Six artists transgress six public art spaces in a spirit of joyous dissent and resistance
Questioning the increasing privatisation and commercialisation of public spaces, each artist has chosen to pursue their personal vision within a different public art space to contest its meaning and challenge the boundaries of what might be tolerated without prior permission.
In Outing the Saris, Ahmed Farooqui took his mother’s saris for an outing in Trafalgar Square. The saris participated in a simple set of movements involving their folding and unfolding, a process which the artist learnt as a small child helping his mother fold her saris. It was a collective public enactment of a personal domestic ritual. By occupying quite a large space and placing the quintessentially Indian feminine garments next to the Fourth Plinth he hoped to subvert its bloated pretensions while discovering new meanings and associations for the saris. Sunday 17 April, Trafalgar Square Special thanks to Loredana Denicola for the photography.
In I Goat, U Goat, Esperanza Gomez-Carrera takes up position in the precinct of Kenny Hunter’s Goat Sculpture in Bishops Square, Spitalfields. In this ambiguous public/private space she will establish a roped off area from where she will invite passer-bys to encounter and “read” the sculpture with her, starting a conversation where the meaning of the Goat is explored as a personal conversation. Sunday 17 April, Bishops Square, Spitalfields. Special thanks to Loredana Denicola for the photography.
In Day of the Pharaoh, Jeannette Abi Khalil performs an act of remembrance in the Room of the Mummies at the British Museum, recalling that mummies are first and foremost human remains. By treating them as worthy of reverence and the Museum as a place of interment, Jeannette will disrupt the usual relationship between the visitor and the mummies as objects of curiosity. Saturday 16 April, Egyptian Mummmies Galleries in the British Museum. Special thanks to Loredana Denicola for the photography.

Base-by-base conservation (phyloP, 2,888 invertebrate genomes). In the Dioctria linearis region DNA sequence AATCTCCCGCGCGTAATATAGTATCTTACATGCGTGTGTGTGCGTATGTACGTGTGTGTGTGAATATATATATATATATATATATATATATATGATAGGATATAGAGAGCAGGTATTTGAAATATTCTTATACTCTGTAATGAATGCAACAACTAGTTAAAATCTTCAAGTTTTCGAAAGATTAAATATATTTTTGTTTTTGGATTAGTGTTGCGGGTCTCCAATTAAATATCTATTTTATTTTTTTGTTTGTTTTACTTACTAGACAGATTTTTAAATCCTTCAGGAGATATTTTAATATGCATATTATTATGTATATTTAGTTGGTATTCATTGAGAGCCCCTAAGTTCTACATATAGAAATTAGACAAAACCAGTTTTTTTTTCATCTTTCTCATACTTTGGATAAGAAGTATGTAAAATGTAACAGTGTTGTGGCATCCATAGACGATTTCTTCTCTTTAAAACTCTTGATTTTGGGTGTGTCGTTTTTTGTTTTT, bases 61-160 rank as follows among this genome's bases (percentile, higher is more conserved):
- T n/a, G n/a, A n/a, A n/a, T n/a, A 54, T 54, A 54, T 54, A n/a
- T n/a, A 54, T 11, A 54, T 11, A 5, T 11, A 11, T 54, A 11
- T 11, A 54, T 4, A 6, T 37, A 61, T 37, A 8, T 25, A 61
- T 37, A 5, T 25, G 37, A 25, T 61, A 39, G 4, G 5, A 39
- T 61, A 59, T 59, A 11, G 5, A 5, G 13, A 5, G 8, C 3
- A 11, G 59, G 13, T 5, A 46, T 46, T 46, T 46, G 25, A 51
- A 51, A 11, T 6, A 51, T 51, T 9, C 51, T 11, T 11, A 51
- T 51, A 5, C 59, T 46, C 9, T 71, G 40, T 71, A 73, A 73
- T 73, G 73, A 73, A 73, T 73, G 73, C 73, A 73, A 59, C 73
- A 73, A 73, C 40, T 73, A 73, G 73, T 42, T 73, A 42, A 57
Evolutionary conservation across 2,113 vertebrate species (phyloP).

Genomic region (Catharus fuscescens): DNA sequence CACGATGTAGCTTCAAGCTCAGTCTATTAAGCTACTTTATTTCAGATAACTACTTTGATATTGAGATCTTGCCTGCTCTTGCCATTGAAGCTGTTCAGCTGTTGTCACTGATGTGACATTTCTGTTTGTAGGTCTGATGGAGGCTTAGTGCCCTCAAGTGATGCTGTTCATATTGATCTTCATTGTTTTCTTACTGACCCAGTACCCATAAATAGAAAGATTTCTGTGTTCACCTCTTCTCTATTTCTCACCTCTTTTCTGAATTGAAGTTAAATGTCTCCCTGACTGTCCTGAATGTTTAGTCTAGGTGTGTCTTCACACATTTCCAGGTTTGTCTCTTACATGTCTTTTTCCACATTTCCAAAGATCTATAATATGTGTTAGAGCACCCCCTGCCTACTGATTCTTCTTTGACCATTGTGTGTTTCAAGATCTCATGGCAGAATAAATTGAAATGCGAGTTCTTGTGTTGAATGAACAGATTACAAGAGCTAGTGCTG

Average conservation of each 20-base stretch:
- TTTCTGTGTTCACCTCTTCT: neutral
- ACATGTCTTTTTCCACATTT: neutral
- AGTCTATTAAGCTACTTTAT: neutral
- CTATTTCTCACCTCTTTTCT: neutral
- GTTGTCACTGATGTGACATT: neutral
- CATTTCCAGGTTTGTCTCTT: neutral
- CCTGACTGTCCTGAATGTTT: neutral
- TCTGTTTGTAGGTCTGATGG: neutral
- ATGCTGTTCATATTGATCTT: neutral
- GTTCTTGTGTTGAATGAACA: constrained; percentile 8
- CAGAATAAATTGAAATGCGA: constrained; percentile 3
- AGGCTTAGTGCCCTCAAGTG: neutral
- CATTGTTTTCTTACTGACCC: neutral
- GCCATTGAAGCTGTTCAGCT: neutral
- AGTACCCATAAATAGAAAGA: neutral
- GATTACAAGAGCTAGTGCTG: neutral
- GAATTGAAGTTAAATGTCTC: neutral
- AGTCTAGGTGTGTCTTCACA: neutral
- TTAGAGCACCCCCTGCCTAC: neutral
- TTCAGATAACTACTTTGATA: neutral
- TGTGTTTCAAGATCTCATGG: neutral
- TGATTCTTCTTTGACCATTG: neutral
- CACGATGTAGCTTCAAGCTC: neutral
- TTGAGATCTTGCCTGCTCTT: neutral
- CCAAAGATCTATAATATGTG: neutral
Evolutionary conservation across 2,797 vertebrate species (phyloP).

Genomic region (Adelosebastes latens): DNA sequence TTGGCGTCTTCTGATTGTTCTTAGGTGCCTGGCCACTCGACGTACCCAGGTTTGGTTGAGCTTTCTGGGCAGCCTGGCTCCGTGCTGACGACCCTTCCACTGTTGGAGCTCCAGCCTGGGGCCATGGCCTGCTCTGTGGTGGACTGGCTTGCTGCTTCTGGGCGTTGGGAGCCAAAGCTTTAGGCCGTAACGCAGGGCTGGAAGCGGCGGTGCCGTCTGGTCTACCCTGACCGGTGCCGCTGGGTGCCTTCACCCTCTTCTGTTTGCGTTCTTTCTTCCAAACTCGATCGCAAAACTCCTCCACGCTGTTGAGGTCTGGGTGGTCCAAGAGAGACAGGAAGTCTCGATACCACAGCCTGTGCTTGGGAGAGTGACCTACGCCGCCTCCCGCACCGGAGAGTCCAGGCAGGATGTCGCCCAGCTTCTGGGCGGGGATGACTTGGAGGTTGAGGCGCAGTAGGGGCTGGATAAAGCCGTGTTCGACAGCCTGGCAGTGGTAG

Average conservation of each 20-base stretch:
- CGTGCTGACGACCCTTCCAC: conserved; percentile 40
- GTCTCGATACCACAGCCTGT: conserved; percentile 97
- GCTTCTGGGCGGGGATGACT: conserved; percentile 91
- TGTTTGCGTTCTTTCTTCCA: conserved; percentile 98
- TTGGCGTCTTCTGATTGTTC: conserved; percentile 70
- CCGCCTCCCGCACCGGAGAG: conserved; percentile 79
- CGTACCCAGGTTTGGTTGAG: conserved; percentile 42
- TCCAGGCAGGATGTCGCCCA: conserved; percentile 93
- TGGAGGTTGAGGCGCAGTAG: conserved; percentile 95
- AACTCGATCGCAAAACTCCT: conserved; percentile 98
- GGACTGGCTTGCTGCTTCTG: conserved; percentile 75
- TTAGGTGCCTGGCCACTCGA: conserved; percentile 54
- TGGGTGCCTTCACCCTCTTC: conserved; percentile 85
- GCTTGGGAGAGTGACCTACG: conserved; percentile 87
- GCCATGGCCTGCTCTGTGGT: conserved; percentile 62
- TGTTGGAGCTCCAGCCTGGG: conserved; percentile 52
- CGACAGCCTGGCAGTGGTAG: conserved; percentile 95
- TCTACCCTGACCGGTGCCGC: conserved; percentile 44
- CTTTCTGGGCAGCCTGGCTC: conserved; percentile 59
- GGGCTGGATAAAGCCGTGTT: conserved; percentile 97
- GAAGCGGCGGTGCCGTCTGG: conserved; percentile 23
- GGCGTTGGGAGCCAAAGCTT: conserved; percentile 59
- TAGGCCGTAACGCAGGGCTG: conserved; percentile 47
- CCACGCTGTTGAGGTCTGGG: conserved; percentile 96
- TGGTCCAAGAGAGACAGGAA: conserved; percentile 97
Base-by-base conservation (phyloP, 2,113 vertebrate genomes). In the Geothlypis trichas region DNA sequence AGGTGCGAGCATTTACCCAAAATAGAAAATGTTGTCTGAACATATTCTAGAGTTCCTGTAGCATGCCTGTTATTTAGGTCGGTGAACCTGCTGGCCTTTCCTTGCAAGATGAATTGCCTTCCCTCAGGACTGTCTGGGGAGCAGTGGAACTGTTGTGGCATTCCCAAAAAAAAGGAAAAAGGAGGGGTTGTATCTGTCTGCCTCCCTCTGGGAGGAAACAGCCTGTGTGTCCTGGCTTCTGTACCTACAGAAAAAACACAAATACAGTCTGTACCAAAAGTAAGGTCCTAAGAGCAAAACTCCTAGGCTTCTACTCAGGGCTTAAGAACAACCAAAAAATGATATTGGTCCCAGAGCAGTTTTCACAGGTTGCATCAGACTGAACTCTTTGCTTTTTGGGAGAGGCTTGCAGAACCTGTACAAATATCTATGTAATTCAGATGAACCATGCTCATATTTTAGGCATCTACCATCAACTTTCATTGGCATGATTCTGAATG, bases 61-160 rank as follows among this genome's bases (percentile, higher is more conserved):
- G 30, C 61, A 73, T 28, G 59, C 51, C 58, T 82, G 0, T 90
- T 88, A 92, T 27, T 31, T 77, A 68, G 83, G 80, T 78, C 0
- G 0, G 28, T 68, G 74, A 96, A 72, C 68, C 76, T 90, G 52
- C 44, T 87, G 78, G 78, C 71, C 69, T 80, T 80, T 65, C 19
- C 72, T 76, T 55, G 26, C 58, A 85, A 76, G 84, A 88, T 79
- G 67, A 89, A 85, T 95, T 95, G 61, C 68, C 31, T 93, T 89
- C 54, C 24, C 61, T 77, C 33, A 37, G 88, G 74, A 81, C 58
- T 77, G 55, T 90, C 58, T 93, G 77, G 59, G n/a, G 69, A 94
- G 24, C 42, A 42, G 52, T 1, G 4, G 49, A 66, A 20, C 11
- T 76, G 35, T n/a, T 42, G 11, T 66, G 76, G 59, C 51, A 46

In Zen Walking Meditation, Christina Lovey leads a “pilgrimage” linking one hallowed space (St Paul’s Cathedral) to another (Tate Modern), continuing into the galleries and finishing at an artwork as an object of meditation. Churches and galleries are regarded as spiritual places giving access to the Sublime in different ways. Christina proposes an explicit ritualistic encounter with the art space at Tate Modern to test the limits of its appetite for the spiritual. Saturday 16 April 2016. Special thanks to Loredana Denicola for the photography.
In Lesbos 2016 Warning: Does not protect from drowning, Caroline Halliday occupies a space in the precinct of Tate Modern, between the Gallery and the Thames, to share small works that she has created using remnants of children's swim jackets, useless life jackets and other materials that she has brought back from Lesbos after working there with the refugees. The Thames foreshore is a place of fluctuating tides of dangerous water like the Aegean Sea which the refugees have to cross. The free artworks contain both the tragedy and the beauty of an island and people. Saturday 16 April 2016. Special thanks to Loredana Denicola for the photography.
In This, I tell you, is the end, Jane Glennie undertakes a performative work beneath the enormous equestrian statue of 'mad' King George III, situated at the end of the Long Walk that extends nearly 3 miles from the gates of Windsor Castle. Jane’s work explores the ambiguity of a statement. How does an individual viewer interpret the meaning of language? Is the meaning derived from context, location, from personal experience, or from other associations? Is it the drama of suicide or the end of the world, a literal statement to walkers or something else? Saturday 16 April 2016, Copper Horse statue in Windsor Great park.